(Photo via GAB Archive/Redferns)

After a string of courtroom losses in copyright litigation over pre-1972 musical recordings, Sirius XM Radio Inc. hoped a fresh sound and a new front man would give it a hit. Instead, the new release bombed.

This fall, as a federal court in New York found that Sirius had infringed copyrights held by the two founding members of the 1960s rock band The Turtles, the satellite radio company fired its law firms and brought in O’Melveny & Myers. The O’Melveny team launched a new offensive based on a 74-year-old ruling that it said was directly on point—even though its predecessors never mentioned it in their briefs.

With good reason. On Dec. 12 U.S. District Judge Colleen McMahon found that the precedent trumpeted by O’Melveny had been overruled 60 years ago. “The only clear error in this case is O’Melveny’s,” she wrote.

The founders of The Turtles, known for hits like “Happy Together” and “Elenore,” had sued Sirius for copyright infringement in New York, California and Florida through their company Flo & Eddie, alleging that Sirius infringed their rights under state law by playing their songs without permission.

So far, several courts have agreed. In September, U.S. District Judge Philip Gutierrez of the Central District of California ruled that The Turtles could assert their copyrights and found Sirius liable for making an unauthorized public performance by airing their music. In October, Superior Court Judge Mary Strobel in Los Angeles agreed with Gutierrez, citing it in a case brought against Sirius by several recording labels. A similar case is pending in the Southern District of Florida.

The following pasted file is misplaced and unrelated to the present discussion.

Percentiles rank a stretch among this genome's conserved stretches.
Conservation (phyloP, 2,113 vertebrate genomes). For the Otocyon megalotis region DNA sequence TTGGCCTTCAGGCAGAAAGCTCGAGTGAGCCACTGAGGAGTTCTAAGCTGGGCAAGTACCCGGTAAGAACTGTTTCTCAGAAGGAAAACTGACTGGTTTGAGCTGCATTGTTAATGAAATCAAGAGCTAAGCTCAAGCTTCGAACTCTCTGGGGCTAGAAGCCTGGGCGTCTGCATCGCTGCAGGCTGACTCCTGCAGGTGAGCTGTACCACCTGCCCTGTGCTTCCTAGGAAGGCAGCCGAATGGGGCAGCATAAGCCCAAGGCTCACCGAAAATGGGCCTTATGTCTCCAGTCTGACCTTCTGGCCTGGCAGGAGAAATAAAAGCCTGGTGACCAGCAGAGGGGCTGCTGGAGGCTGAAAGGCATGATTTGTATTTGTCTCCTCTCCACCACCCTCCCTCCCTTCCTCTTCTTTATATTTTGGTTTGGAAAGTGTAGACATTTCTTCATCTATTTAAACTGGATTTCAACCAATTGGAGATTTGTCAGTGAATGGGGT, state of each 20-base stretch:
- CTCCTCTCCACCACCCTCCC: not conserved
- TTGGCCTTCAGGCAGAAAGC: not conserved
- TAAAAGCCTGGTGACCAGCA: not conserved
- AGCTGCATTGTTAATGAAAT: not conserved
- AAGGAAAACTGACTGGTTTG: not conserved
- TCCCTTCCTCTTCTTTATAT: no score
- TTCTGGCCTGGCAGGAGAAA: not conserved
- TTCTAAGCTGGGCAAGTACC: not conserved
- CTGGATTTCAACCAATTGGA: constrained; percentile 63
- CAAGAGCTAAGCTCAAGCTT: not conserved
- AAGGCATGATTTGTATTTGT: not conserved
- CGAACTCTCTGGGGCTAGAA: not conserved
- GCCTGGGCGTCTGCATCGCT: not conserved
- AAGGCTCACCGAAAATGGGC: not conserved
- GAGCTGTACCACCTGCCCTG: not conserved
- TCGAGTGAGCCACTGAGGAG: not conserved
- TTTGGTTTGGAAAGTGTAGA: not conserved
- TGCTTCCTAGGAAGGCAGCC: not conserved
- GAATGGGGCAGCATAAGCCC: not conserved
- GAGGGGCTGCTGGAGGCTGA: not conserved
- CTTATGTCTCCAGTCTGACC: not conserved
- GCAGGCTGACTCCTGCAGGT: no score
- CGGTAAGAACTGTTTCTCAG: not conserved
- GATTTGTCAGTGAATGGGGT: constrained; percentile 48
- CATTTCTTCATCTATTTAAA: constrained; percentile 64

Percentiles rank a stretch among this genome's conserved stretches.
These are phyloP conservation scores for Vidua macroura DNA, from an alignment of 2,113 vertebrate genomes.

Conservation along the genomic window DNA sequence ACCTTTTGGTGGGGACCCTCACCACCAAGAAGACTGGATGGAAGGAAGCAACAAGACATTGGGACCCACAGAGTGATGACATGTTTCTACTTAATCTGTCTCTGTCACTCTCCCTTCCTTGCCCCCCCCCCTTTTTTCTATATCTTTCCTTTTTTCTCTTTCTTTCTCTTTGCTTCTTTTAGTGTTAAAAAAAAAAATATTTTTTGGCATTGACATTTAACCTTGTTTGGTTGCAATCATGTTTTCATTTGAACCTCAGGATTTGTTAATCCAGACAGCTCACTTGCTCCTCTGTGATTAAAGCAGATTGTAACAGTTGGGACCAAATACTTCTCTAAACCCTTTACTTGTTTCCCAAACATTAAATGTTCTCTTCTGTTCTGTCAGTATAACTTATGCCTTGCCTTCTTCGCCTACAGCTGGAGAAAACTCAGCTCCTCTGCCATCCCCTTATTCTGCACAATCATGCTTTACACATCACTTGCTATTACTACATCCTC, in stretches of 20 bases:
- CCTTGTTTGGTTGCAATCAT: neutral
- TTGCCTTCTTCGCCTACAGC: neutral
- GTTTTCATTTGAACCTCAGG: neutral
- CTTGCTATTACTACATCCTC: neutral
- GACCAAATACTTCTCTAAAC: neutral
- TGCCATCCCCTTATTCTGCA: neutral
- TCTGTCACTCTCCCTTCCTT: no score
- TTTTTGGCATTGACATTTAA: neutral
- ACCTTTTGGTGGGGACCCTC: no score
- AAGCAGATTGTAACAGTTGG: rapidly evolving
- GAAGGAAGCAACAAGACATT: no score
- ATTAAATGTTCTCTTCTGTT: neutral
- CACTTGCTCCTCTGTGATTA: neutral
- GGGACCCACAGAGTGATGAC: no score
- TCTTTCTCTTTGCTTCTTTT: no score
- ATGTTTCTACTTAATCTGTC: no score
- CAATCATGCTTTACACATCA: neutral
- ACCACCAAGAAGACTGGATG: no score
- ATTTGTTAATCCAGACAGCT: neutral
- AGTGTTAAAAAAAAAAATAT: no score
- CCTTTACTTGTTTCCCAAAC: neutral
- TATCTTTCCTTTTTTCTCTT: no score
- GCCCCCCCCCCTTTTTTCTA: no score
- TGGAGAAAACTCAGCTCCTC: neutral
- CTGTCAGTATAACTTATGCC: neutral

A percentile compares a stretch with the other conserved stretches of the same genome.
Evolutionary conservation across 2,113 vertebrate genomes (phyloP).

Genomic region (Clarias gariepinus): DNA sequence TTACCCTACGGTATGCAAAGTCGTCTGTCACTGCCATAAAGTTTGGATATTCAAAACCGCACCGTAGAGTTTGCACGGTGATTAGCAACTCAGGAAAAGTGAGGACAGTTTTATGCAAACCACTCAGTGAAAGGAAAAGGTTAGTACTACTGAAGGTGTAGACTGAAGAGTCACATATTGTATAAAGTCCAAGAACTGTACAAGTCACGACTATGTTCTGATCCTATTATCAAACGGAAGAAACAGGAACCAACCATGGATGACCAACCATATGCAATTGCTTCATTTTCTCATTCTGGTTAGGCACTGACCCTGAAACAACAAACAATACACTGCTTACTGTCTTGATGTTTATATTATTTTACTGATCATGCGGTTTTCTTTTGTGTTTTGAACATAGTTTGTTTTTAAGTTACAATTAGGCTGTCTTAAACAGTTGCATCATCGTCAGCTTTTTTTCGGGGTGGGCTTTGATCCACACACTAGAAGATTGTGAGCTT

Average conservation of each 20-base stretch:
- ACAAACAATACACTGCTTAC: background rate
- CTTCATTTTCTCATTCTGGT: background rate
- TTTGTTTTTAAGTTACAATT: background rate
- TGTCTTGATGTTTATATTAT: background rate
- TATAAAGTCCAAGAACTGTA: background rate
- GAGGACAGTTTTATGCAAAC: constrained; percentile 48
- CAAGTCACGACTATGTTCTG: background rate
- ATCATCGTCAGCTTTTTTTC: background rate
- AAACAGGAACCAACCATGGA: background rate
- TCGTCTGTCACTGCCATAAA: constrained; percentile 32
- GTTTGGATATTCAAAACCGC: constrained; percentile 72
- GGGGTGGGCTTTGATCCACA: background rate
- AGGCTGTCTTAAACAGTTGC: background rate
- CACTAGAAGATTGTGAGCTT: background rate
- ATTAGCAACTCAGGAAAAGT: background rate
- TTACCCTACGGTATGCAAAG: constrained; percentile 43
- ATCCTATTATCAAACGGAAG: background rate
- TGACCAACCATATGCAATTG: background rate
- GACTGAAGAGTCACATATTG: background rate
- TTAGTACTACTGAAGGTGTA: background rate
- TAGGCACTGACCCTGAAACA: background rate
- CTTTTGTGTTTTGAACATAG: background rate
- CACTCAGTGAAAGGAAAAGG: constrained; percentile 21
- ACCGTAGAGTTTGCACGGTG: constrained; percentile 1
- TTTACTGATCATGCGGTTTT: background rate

A Nov. 14 decision by McMahon in New York has been the biggest setback yet for Sirius. The two earlier decisions were based largely on interpretations of state statutes and were limited to California. The New York ruling, however, is based on a reading of common law and means that another jurisdiction—one considered vitally important to the music industry—shares the view that state law and common law dictate protections for pre-1972 sound recordings. (Federal copyright law doesn’t govern sound recordings made before 1972; it wasn’t until the Sound Recording Act of 1971 that recordings of music, spoken words or other sounds fell under the auspices of the federal Copyright Act.)

Assuming that the New York ruling is upheld, it could have implications for music licensing at radio stations, as well as in restaurants, sports arenas and other venues where recorded music is played.

In its motion for summary judgment, Sirius, then represented by Bruce Rich, Benjamin Marks, Todd Larson and John Gerba at Weil, Gotshal & Manges, and Michael Oberman at Kramer Levin Naftalis & Frankel, had argued that public performances of sound recordings aren’t covered by New York common law because New York case law contains no discussion of such public performance rights.

McMahon acknowledged in her Nov. 14 opinion that not paying royalties for public performances of sound recordings “was an accepted fact of life in the broadcasting industry.” However, she found it “in many ways inexplicable” that no one until now had demanded royalties under common law.